Trade unions claim increase in minimum wage is insufficient
In July 2006, the government increased the hourly rate of the national minimum wage to €8.27. Although this represents a slight increase above the legal obligation, the trade unions expressed their disappointment over the small rise. Conversely, the employers consider it to be too high, even though the state will bear much of the cost of the increase rather than employers.
On 1 July 2006, the government increased the national minimum wage (salaire minimum interprofessionnel de croissance, SMIC) rate to €8.27 per hour, which is equivalent to a gross income of €1,254.28 per month or a net amount of €986 per month for a 35-hour working week.
According to the law, the rise in the SMIC rate should take into account at least two factors:
- the inflation rate, namely the retail price index, excluding tobacco;
- half of the increase in the purchasing power of the average basic hourly pay of manual workers.
In line with these factors, the hourly SMIC rate should have increased to €8.25 – the equivalent of a 2.75% increase. However, the government decided to add an extra two cents on top of the legal increase, in order to boost the income of SMIC recipients. The total therefore represents a 3.05% increase, or a 1.15% increase in purchasing power.
Reactions to wage increase
The unions unanimously denounced the rise as being far too small. National Secretary of the General Confederation of Labour (Confédération générale du travail, CGT), Maryse Dumas, declared that she was appalled by the effort and called on ‘all unions and employees to increase united industrial action’. CGT is demanding a minimum wage of €1,500 per month and believes that it is essential to ‘increase pay in order to boost growth and increase the income of the social protection schemes’.
National Secretary of the General Confederation of Labour – Force ouvrière (Confédération générale du travail – Force ouvrière, CGT-FO), Michelle Biaggi, admitted that she was ‘terribly disappointed. It amounts to a rise of 24 cents per hour for employees earning the SMIC – whereas they need an increase in purchasing power more than anyone else’. In addition, National Secretary of the French Democratic Confederation of Labour (Confédération française démocratique du travail, CFDT), Laurence Laigo, ‘demanded an immediate discussion on pay’, because ‘the measure regarding the SMIC does not meet employees’ demands and needs’.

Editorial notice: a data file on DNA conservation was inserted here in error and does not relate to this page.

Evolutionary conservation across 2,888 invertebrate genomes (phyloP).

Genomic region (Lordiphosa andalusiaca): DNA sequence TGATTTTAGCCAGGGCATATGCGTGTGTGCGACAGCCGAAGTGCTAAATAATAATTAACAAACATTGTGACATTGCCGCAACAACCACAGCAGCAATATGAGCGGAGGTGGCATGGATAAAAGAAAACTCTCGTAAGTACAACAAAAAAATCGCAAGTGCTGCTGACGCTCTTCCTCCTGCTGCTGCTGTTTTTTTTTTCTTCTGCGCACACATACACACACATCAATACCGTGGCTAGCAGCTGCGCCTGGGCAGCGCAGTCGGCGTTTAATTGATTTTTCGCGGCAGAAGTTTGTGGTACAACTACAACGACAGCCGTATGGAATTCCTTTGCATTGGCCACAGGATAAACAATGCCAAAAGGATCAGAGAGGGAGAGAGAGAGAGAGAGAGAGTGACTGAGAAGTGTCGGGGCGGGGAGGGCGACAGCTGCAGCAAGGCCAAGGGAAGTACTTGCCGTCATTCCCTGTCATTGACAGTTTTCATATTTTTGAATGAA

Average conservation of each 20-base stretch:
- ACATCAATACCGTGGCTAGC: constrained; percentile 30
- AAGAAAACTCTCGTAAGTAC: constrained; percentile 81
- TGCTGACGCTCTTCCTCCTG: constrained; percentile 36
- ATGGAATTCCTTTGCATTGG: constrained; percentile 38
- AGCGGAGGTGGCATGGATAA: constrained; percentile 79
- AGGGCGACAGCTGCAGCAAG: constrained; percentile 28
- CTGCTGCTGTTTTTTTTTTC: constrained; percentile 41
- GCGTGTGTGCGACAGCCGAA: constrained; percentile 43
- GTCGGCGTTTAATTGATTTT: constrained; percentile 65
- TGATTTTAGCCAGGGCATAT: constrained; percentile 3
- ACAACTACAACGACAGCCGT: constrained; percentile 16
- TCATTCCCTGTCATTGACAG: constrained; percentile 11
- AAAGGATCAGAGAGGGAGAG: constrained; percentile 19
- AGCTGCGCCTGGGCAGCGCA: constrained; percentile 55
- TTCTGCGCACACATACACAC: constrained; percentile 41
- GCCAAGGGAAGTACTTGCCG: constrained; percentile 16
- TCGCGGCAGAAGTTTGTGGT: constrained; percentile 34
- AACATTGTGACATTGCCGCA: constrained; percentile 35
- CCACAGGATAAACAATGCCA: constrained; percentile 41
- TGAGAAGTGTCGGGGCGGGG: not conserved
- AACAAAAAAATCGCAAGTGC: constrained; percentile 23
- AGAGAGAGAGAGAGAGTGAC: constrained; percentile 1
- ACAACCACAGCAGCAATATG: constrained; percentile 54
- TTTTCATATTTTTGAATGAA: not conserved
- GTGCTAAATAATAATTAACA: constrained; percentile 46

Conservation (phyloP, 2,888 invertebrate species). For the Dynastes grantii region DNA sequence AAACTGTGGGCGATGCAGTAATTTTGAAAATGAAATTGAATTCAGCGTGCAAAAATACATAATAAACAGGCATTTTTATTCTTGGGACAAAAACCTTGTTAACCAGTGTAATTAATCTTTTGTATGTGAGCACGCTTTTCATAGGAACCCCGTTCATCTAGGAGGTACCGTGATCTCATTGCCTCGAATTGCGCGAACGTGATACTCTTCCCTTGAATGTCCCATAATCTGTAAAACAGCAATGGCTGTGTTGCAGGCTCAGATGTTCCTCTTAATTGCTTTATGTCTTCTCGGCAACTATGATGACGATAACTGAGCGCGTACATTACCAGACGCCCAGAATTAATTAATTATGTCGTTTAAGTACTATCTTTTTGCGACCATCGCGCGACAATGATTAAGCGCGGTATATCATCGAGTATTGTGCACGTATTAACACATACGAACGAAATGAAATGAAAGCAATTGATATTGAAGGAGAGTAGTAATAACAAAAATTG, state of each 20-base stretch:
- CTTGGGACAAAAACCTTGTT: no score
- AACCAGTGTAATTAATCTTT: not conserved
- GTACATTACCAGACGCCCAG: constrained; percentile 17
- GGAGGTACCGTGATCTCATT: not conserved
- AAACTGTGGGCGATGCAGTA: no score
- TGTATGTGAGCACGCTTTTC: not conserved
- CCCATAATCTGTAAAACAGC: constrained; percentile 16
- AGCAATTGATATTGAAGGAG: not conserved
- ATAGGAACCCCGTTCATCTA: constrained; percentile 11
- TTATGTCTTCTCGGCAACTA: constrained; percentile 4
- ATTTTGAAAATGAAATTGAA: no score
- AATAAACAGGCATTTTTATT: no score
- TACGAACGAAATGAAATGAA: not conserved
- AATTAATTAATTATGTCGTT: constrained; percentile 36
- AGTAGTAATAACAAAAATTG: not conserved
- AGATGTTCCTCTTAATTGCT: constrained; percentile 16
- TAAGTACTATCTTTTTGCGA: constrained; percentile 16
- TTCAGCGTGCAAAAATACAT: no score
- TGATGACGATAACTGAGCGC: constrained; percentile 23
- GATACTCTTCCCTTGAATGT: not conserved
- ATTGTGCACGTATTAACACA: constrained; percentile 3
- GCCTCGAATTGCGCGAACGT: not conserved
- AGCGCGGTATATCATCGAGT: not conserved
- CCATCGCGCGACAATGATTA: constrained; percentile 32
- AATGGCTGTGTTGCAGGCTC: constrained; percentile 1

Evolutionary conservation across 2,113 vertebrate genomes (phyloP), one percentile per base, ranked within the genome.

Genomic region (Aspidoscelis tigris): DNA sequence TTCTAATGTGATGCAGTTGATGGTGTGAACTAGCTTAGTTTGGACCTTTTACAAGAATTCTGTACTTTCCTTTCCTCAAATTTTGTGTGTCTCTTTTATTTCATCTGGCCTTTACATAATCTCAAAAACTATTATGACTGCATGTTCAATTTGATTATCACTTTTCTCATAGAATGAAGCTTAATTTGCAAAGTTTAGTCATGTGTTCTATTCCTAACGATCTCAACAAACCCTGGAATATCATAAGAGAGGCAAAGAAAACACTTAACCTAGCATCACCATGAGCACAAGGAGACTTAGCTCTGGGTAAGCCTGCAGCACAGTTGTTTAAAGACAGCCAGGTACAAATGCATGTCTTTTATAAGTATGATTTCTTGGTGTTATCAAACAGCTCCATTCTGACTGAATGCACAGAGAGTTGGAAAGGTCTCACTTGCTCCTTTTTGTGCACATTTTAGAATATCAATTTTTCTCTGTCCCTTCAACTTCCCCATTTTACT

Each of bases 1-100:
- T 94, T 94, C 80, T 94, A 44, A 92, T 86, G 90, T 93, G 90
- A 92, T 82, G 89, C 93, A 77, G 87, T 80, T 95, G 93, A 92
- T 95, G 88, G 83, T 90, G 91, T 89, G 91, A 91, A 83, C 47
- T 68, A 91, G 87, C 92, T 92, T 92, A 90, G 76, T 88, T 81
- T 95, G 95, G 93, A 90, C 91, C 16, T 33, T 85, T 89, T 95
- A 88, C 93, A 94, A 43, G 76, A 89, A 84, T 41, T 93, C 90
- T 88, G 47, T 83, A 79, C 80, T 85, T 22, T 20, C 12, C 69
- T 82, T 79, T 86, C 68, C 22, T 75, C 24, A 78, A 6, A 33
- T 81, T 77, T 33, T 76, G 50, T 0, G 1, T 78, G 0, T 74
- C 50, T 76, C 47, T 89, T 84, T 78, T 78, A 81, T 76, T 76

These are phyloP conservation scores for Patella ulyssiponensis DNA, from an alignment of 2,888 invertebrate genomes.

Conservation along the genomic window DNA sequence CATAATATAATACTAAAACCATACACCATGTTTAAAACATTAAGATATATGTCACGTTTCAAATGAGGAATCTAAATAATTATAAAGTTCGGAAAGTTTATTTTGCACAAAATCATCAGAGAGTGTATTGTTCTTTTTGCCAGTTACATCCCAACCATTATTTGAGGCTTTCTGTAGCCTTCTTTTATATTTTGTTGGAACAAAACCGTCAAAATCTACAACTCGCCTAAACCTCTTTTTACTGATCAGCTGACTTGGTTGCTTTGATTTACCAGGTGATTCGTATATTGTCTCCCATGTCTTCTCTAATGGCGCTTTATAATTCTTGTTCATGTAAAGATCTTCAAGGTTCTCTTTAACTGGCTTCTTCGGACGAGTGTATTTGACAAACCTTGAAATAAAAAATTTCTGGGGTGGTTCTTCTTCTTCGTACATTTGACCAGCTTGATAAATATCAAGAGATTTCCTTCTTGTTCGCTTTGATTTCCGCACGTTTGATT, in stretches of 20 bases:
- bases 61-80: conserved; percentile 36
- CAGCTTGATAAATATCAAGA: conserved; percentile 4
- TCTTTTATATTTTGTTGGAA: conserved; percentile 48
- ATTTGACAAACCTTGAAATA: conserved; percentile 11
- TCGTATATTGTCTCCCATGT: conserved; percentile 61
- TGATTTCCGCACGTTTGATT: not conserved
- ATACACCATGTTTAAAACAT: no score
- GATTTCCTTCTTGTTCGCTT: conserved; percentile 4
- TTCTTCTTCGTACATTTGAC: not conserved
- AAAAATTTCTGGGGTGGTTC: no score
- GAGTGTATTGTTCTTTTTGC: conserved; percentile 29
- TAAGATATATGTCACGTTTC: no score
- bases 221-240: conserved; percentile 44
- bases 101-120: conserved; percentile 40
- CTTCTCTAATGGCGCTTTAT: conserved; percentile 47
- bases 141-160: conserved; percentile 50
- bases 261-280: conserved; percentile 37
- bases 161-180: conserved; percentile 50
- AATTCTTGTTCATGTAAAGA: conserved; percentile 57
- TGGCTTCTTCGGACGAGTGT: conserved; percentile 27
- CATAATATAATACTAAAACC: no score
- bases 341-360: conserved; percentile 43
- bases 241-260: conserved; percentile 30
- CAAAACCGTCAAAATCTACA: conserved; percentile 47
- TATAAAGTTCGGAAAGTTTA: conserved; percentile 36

Conversely, the employers consider that the increase is too high, although they expressed different views on the matter. Denis Gautier-Sauvagnac of the Union of Metallurgy and Mining Industries (Union des industries et métiers de la métallurgie, UIMM), who represents the Movement of French Enterprises (Mouvement des entreprises de France, MEDEF) in the collective bargaining commission, castigated it as ‘an electoral decision, which is marked by the political context’. A few days before the final decision was announced, Head of MEDEF, Laurence Parisot, spoke in a more moderate way: she considered that a 3% rise was ‘a tiny bit too high compared with the objective criteria’ of inflation and productivity.
Minister of Employment, Social Cohesion and Housing, Jean-Louis Borloo, stated that the increase in the SMIC was ‘a strong political decision. We have not forgotten the demonstrations that took place on 10 March 2005’. The minister also reminded critics that ‘over the last four years, the accumulated increase in the hourly SMIC rate has exceeded 20%’.
Growing state burden
The issue of the purchasing power of pay has been at the forefront for more than a year now – since the big protest movement in March 2005 (FR0504101N). After those demonstrations, the government encouraged the social partners to negotiate on minimum pay rates in the different sectors, as they are often below the SMIC. This reflects more generally the state of collective bargaining in France.
In this context, minimum pay plays a crucial role for those on low pay. Exemptions in employers’ social contributions for low-paid employees mean that the rise in the SMIC is hardly a burden for companies. These exemptions apply for all employees paid up to 1.6 times the value of the SMIC. However, according to a study carried out by the Ministry of Employment, the rise in the SMIC has hardly any effect on pay above 1.4 times the SMIC and therefore can even be advantageous for some companies.
On the other hand, each rise in the SMIC directly affects the government’s budget. Tax subsidies are awarded directly to those who are low paid via the ‘employment bonus’ tax credit (Prime pour l’emploi, PPE). The purchasing power of low-paid employees depends increasingly on this measure, especially as the PPE has been significantly incremented in recent years.
In fact, the trend over the past decade has been that the state has increasingly borne the costs of rises in the purchasing power of low-paid workers through subsidies for employers or tax credit for employees.
Pierre Concialdi, Institute for Economic and Social Research (IRES)